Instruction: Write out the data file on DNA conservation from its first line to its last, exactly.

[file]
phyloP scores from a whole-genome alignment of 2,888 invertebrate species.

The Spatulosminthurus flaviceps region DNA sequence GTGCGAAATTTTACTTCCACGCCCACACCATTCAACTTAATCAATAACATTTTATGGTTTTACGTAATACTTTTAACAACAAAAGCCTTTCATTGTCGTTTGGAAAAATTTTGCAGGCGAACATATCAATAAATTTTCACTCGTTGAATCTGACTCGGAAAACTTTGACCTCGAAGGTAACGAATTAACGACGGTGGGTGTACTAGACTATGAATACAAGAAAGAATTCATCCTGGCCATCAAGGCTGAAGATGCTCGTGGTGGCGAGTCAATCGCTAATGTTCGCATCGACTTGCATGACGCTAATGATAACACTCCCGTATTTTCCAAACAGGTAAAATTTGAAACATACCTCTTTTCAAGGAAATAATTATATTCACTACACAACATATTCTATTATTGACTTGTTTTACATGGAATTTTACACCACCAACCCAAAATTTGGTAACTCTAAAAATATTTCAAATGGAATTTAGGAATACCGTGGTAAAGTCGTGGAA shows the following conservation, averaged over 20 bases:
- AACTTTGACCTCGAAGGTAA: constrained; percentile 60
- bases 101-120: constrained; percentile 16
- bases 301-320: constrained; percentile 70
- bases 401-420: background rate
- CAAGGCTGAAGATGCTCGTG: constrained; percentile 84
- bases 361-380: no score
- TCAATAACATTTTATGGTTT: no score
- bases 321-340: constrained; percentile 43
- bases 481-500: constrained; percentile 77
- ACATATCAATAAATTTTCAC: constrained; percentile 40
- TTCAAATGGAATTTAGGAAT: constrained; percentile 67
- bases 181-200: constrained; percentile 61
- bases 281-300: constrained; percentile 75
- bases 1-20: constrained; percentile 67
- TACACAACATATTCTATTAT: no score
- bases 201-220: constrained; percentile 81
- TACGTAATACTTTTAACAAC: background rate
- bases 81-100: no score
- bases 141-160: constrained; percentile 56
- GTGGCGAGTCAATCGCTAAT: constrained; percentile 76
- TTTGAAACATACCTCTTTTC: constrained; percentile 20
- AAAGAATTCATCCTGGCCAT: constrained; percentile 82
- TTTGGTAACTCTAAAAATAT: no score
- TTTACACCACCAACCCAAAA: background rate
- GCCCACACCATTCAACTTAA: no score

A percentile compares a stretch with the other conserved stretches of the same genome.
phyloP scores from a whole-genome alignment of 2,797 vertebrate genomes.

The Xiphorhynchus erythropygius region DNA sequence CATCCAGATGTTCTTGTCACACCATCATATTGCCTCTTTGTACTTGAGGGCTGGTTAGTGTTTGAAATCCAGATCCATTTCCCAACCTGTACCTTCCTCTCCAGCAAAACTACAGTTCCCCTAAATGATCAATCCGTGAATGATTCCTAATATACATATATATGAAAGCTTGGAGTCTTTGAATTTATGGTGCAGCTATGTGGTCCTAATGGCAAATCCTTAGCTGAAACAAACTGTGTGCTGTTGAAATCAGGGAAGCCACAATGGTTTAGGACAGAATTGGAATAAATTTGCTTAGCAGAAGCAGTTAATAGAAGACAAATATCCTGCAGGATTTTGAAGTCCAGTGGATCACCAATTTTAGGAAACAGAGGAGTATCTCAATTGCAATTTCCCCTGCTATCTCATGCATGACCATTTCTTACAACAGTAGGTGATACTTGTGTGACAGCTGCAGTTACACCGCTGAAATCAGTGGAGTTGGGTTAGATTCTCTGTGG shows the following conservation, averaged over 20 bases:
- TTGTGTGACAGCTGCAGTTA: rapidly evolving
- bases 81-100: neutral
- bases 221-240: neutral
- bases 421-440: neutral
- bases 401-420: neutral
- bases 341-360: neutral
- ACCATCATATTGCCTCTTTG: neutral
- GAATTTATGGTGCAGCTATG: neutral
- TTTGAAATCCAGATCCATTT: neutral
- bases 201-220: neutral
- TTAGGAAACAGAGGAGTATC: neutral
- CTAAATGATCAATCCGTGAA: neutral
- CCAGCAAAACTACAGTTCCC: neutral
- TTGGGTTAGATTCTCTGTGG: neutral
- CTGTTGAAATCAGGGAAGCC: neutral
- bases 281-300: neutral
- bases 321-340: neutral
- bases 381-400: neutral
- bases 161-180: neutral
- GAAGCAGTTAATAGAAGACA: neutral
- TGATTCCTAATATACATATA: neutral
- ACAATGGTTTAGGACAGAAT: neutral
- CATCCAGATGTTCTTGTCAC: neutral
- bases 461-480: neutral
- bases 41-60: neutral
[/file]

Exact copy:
phyloP scores from a whole-genome alignment of 2,888 invertebrate species.

The Spatulosminthurus flaviceps region DNA sequence GTGCGAAATTTTACTTCCACGCCCACACCATTCAACTTAATCAATAACATTTTATGGTTTTACGTAATACTTTTAACAACAAAAGCCTTTCATTGTCGTTTGGAAAAATTTTGCAGGCGAACATATCAATAAATTTTCACTCGTTGAATCTGACTCGGAAAACTTTGACCTCGAAGGTAACGAATTAACGACGGTGGGTGTACTAGACTATGAATACAAGAAAGAATTCATCCTGGCCATCAAGGCTGAAGATGCTCGTGGTGGCGAGTCAATCGCTAATGTTCGCATCGACTTGCATGACGCTAATGATAACACTCCCGTATTTTCCAAACAGGTAAAATTTGAAACATACCTCTTTTCAAGGAAATAATTATATTCACTACACAACATATTCTATTATTGACTTGTTTTACATGGAATTTTACACCACCAACCCAAAATTTGGTAACTCTAAAAATATTTCAAATGGAATTTAGGAATACCGTGGTAAAGTCGTGGAA shows the following conservation, averaged over 20 bases:
- AACTTTGACCTCGAAGGTAA: constrained; percentile 60
- bases 101-120: constrained; percentile 16
- bases 301-320: constrained; percentile 70
- bases 401-420: background rate
- CAAGGCTGAAGATGCTCGTG: constrained; percentile 84
- bases 361-380: no score
- TCAATAACATTTTATGGTTT: no score
- bases 321-340: constrained; percentile 43
- bases 481-500: constrained; percentile 77
- ACATATCAATAAATTTTCAC: constrained; percentile 40
- TTCAAATGGAATTTAGGAAT: constrained; percentile 67
- bases 181-200: constrained; percentile 61
- bases 281-300: constrained; percentile 75
- bases 1-20: constrained; percentile 67
- TACACAACATATTCTATTAT: no score
- bases 201-220: constrained; percentile 81
- TACGTAATACTTTTAACAAC: background rate
- bases 81-100: no score
- bases 141-160: constrained; percentile 56
- GTGGCGAGTCAATCGCTAAT: constrained; percentile 76
- TTTGAAACATACCTCTTTTC: constrained; percentile 20
- AAAGAATTCATCCTGGCCAT: constrained; percentile 82
- TTTGGTAACTCTAAAAATAT: no score
- TTTACACCACCAACCCAAAA: background rate
- GCCCACACCATTCAACTTAA: no score

A percentile compares a stretch with the other conserved stretches of the same genome.
phyloP scores from a whole-genome alignment of 2,797 vertebrate genomes.

The Xiphorhynchus erythropygius region DNA sequence CATCCAGATGTTCTTGTCACACCATCATATTGCCTCTTTGTACTTGAGGGCTGGTTAGTGTTTGAAATCCAGATCCATTTCCCAACCTGTACCTTCCTCTCCAGCAAAACTACAGTTCCCCTAAATGATCAATCCGTGAATGATTCCTAATATACATATATATGAAAGCTTGGAGTCTTTGAATTTATGGTGCAGCTATGTGGTCCTAATGGCAAATCCTTAGCTGAAACAAACTGTGTGCTGTTGAAATCAGGGAAGCCACAATGGTTTAGGACAGAATTGGAATAAATTTGCTTAGCAGAAGCAGTTAATAGAAGACAAATATCCTGCAGGATTTTGAAGTCCAGTGGATCACCAATTTTAGGAAACAGAGGAGTATCTCAATTGCAATTTCCCCTGCTATCTCATGCATGACCATTTCTTACAACAGTAGGTGATACTTGTGTGACAGCTGCAGTTACACCGCTGAAATCAGTGGAGTTGGGTTAGATTCTCTGTGG shows the following conservation, averaged over 20 bases:
- TTGTGTGACAGCTGCAGTTA: rapidly evolving
- bases 81-100: neutral
- bases 221-240: neutral
- bases 421-440: neutral
- bases 401-420: neutral
- bases 341-360: neutral
- ACCATCATATTGCCTCTTTG: neutral
- GAATTTATGGTGCAGCTATG: neutral
- TTTGAAATCCAGATCCATTT: neutral
- bases 201-220: neutral
- TTAGGAAACAGAGGAGTATC: neutral
- CTAAATGATCAATCCGTGAA: neutral
- CCAGCAAAACTACAGTTCCC: neutral
- TTGGGTTAGATTCTCTGTGG: neutral
- CTGTTGAAATCAGGGAAGCC: neutral
- bases 281-300: neutral
- bases 321-340: neutral
- bases 381-400: neutral
- bases 161-180: neutral
- GAAGCAGTTAATAGAAGACA: neutral
- TGATTCCTAATATACATATA: neutral
- ACAATGGTTTAGGACAGAAT: neutral
- CATCCAGATGTTCTTGTCAC: neutral
- bases 461-480: neutral
- bases 41-60: neutral